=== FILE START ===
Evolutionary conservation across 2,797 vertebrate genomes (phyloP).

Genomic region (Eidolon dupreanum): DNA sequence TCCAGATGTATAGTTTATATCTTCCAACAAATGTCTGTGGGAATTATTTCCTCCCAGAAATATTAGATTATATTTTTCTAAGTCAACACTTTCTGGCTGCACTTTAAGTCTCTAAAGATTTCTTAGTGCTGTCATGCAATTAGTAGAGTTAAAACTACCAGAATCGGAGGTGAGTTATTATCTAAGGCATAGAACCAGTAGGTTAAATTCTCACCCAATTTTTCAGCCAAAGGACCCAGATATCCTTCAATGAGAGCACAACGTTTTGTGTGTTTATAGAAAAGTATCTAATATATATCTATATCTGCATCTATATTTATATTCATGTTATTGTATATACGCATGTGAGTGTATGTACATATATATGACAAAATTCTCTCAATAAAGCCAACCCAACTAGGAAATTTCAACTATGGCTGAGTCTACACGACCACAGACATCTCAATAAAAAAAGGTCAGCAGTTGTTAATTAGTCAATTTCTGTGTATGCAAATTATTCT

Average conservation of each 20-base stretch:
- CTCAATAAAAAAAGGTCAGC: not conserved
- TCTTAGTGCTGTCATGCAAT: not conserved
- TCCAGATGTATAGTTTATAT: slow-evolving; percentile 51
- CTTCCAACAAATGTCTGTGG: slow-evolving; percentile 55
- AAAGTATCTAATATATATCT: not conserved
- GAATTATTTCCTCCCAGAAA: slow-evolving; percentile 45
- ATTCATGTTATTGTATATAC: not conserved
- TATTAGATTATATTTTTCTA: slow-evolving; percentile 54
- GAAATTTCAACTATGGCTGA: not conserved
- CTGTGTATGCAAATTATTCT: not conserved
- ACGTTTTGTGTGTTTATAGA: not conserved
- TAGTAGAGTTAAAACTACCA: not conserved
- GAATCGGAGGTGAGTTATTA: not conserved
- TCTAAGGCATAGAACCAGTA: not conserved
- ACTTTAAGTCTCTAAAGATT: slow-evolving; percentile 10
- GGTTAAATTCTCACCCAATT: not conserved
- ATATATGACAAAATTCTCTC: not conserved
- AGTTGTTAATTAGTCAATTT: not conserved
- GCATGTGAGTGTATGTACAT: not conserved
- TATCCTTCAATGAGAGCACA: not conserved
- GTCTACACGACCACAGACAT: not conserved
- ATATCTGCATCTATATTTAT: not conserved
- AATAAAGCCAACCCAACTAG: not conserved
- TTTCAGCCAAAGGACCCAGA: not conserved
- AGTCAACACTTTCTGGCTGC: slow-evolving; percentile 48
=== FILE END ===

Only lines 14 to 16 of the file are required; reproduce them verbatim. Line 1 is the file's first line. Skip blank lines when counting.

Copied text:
- ACGTTTTGTGTGTTTATAGA: not conserved
- TAGTAGAGTTAAAACTACCA: not conserved
- GAATCGGAGGTGAGTTATTA: not conserved